Psalm 104:12
By them shall the fowls of the heaven have their habitation, which sing among the branches.
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(12) By them.—Better, above them, i.e., in the trees and bushes growing on the bank of the stream. Translate by the present, have their homes.

Psalm 104:12. By them — By the springs of water in the valleys; the fowls of the heaven have their habitation — Delighting to build their nests, and sing among the verdant branches which conceal them from our sight. “The music of birds,” says Mr. Wesley, “was the first song of thanksgiving which was offered on earth before man was formed. All their sounds are different, but all harmonious, and all together compose a choir which we cannot imitate.” (Survey of the Wisdom of God, vol. 1. p. 314, third edition.) “If these little choristers of the air,” adds Dr. H., “when refreshed by the streams near which they dwell, express their gratitude by chanting, in their way, the praises of their Maker and Preserver, how ought Christians to blush, who, besides the comforts and conveniences of this world, are indulged with copious draughts of the water of eternal life, if for so great a blessing they pay not their tribute of thanksgiving, and sing not unto the Lord the songs of Zion!”104:10-18 When we reflect upon the provision made for all creatures, we should also notice the natural worship they render to God. Yet man, forgetful ungrateful man, enjoys the largest measure of his Creator's kindness. the earth, varying in different lands. Nor let us forget spiritual blessings; the fruitfulness of the church through grace, the bread of everlasting life, the cup of salvation, and the oil of gladness. Does God provide for the inferior creatures, and will he not be a refuge to his people?By them shall the fowls of the heaven have their habitation - Among them the fowls of the air dwell. That is, among the trees which spring up by the fountains and water-courses. The whole picture is full of animation and beauty.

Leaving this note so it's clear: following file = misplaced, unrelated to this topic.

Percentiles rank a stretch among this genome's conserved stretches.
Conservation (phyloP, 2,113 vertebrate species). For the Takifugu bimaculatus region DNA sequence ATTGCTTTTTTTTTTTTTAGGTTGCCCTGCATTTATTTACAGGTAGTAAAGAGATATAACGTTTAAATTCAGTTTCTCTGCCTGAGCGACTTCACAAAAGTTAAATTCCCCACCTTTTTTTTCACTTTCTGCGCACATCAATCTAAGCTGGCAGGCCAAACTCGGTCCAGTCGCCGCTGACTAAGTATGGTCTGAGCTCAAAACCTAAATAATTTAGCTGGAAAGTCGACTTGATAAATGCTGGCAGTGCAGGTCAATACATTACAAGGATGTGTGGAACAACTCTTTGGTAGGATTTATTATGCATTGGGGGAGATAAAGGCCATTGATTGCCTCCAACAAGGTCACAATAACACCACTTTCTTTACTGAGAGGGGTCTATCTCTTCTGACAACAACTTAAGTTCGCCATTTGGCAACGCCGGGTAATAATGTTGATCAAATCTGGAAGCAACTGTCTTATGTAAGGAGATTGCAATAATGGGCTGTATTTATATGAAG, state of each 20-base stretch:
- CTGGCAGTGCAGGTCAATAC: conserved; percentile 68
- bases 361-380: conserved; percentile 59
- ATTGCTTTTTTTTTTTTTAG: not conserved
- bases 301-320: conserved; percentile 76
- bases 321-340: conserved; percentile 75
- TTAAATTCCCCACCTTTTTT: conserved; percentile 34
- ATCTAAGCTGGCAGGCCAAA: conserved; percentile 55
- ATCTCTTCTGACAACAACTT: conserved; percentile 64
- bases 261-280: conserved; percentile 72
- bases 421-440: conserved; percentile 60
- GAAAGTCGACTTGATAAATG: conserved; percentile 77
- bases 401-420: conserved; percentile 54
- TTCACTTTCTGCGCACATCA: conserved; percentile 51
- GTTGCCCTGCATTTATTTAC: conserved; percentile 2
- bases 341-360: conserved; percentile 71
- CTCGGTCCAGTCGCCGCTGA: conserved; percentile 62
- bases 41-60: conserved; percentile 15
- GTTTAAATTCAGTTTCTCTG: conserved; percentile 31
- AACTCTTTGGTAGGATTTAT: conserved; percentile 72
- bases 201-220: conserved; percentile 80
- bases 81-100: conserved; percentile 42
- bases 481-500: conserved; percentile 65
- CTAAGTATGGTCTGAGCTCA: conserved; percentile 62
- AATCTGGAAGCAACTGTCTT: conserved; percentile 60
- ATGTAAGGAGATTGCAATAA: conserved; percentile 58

Which sing among the branches - Margin, as in Hebrew, "give a voice." Their voice is heard - their sweet music - in the foliage of the trees which grow on the margin of the streams and by the fountains. There is scarcely to be found a more beautiful poetic image than this.